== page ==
The New Era - All about Sweet Home since 1929

1st public meeting to weigh Weyerhaeuser land options

 

August 18, 2015



The public is invited to help decide the future of the former Willamette Industries-Weyerhaeuser Sweet Home Mill site, beginning with a meeting planned for Tuesday, Aug. 25.

The property includes about 200 acres formerly owned by Western States Land Reliance Trust, which also owned about 220 acres of Knife River, formerly Morse Bros., property to the north. Linn County foreclosed on the property on Dec. 30, 2010 for six years of unpaid property taxes, about $500,000.

The county is working with the Sweet Home Economic Development Group to grant the Knife River portion of the property to SHEDG.

Under a $350,000 grant from the U.S. Environmental Protection Agency, Linn County is moving forward with an environmental assessment on the Weyerhaeuser portion, located between 18th Avenue and Clark Mill Road a little north of Main Street.

“This is the first community outreach for the EPA site assessment grant,” said Sweet Home Planning Services Manager Laura LaRoque. The site assessment grant includes two parts: public outreach and site assessment.

The first part is about telling people the grant exists and what to expect in a couple of weeks as the assessment gets under way, LaRoque said. Through this process, officials will develop “knowledge of what’s there, what contaminants are there, to what level, to what areas.”

“There are going to start being vehicles on the site, working,” she said.

The assessment process will help determine what it will take to clean up the property, she said. Right now, it’s a huge liability to anyone marketing the property.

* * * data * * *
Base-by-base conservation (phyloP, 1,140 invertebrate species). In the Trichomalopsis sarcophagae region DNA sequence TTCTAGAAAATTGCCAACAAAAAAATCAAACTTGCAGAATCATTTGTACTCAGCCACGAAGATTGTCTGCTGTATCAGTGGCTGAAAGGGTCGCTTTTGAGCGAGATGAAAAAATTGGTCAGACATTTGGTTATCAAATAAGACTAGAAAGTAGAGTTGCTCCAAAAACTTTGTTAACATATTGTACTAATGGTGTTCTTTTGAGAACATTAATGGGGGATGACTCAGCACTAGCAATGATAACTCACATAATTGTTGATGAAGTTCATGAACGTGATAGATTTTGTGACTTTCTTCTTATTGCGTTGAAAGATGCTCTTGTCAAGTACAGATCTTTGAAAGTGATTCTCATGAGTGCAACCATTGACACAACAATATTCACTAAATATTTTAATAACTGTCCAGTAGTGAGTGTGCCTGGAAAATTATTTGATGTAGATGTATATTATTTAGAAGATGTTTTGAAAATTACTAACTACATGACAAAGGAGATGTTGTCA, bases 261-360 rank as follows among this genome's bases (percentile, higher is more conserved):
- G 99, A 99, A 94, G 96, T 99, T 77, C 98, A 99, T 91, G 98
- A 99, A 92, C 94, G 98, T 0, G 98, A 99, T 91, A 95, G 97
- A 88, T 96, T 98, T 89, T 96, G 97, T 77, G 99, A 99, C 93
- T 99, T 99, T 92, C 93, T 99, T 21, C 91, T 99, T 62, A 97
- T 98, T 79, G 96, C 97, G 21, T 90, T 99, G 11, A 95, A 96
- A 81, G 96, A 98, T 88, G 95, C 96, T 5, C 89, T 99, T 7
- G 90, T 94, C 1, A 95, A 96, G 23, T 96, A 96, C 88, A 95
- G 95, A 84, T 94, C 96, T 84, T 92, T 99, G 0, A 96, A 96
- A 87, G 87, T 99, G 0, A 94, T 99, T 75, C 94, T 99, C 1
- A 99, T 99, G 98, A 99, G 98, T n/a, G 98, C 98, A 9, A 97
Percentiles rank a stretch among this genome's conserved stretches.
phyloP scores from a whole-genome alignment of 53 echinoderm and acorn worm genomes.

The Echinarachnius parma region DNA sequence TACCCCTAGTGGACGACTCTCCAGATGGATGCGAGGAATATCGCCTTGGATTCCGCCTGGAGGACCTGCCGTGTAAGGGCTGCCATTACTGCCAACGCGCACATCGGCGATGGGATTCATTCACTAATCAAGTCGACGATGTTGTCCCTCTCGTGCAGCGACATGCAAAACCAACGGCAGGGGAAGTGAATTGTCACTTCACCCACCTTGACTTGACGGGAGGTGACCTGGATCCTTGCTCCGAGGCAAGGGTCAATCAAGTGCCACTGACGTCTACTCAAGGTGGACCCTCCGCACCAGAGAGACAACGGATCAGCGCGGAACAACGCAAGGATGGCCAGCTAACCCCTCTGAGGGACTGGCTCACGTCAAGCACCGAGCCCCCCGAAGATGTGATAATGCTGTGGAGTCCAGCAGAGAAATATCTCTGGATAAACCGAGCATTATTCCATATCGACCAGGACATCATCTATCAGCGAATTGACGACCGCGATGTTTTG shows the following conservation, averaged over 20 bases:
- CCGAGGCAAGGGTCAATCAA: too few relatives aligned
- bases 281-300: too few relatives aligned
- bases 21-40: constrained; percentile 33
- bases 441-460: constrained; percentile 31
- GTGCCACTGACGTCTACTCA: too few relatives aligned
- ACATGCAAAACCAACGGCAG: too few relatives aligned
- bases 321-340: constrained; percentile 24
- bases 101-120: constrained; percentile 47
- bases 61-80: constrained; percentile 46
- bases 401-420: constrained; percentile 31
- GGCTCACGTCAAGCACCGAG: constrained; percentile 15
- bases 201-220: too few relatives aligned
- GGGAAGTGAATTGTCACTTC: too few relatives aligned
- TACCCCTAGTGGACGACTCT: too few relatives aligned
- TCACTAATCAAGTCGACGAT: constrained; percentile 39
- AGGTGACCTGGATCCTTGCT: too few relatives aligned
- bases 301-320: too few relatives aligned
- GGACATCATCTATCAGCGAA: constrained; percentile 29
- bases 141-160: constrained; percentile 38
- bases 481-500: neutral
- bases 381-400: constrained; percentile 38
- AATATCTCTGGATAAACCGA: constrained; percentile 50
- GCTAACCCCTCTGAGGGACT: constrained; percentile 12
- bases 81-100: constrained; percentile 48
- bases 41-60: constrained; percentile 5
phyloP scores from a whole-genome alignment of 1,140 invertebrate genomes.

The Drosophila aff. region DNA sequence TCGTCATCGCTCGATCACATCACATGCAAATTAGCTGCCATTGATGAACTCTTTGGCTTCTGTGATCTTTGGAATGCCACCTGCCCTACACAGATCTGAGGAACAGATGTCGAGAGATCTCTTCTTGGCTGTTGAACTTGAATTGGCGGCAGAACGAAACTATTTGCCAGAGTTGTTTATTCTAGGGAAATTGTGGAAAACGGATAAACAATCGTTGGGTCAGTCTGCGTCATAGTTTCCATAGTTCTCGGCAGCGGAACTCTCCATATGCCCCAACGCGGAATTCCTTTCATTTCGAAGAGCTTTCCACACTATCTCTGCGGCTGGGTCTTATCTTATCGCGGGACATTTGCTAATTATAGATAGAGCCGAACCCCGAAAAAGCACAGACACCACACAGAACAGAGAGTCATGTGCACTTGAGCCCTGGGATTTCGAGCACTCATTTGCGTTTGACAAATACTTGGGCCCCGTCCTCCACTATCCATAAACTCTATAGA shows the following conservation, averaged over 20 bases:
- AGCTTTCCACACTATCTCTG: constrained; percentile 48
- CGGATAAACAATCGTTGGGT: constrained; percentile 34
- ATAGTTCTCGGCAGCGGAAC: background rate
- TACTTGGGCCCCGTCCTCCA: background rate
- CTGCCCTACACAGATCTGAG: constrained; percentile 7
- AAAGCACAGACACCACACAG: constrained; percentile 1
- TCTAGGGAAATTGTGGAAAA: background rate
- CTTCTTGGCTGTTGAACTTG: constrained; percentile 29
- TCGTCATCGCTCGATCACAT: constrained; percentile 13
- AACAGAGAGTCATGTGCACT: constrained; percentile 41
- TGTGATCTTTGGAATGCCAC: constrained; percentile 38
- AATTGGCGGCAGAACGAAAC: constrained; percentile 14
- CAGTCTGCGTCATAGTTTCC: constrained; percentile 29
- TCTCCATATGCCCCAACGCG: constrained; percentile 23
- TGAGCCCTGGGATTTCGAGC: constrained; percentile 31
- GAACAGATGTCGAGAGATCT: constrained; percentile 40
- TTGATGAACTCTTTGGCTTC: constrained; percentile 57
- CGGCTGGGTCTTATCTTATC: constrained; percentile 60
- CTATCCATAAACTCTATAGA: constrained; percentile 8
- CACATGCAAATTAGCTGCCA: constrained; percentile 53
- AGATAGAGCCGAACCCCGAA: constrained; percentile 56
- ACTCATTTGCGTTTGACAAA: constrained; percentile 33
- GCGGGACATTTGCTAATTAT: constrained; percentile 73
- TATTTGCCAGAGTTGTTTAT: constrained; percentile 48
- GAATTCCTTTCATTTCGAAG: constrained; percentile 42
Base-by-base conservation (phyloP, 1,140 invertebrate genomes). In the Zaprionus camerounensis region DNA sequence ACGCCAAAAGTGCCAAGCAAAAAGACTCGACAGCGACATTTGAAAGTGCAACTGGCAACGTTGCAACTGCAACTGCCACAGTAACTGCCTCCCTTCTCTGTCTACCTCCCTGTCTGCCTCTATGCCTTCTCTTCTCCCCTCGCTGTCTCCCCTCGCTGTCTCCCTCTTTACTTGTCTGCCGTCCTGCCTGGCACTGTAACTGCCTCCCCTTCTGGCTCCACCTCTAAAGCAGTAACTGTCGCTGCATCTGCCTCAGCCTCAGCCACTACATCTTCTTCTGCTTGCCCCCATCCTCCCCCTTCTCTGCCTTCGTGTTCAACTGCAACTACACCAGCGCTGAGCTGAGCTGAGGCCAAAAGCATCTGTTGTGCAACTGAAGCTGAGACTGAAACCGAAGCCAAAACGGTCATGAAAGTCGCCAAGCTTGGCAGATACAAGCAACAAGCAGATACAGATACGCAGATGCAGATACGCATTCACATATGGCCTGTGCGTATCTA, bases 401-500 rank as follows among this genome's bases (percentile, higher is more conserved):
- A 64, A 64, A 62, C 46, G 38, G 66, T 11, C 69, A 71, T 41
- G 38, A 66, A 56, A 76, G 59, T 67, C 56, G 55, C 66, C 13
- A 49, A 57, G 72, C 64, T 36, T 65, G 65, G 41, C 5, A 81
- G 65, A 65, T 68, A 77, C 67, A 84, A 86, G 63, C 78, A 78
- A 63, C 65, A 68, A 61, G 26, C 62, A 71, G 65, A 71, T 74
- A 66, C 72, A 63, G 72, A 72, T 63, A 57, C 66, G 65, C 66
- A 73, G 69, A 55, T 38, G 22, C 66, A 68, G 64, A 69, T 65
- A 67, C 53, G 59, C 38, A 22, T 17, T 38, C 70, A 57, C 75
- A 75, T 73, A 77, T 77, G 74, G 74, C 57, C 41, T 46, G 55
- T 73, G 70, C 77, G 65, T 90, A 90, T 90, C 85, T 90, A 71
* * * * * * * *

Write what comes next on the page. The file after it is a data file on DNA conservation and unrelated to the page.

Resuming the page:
The property has already gone through a phase-one assessment, LaRoque said, primarily research showing officials what they might expect to find on the property. That included talking to residents and former employees who may remember pertinent information about the property.

The current assessment will include some soil sampling based on information gathered during the first phase, she said.

Community input is necessary to help determine how much and what kind of cleanup may be required for the property, LaRoque said. If it’s developed as residential property, it requires a high level of cleanup. If it’s used as industrial property, it requires less, and in some cases, contaminants could be encapsulated by a parking lot, for example.

The property is zoned for planned recreation commercial, based on plans WSLRT had to develop it as a large-scale residential-commercial venture.

Based on public input, the zoning may need to be changed, LaRoque said, and it will help determine how to clean up the property.

The project will take two to three years, she said, and it will include four major community meetings.

In the second meeting, officials will report the preliminary results of the assessment to the public.

In the third, they will talk about what to do to address environment concerns.

The fourth is a wrap-up meeting, and officials will report final recommendations for the property.

Following that, the county may apply for additional funding to clean up the site, LaRoque said.

LaRoque said the project still needs people to serve on a steering committee to help guide the community engagement process. Anyone interested or seeking further information should contact LaRoque at (541) 367-8113.

The meeting will run from 5:30 to 7:30 p.m. It will be held at 2210 Tamarack St., the east end of Tamarack St., from 18th Avenue near the old Willamette Industries office.

Parking is limited, LaRoque said, suggesting that people car pool or use a free shuttle service, which will be available from the Community Center, 880 18th Ave., at 5:15 p.m.

 
 

Powered by ROAR Online Publication Software from Lions Light Corporation
© Copyright 2019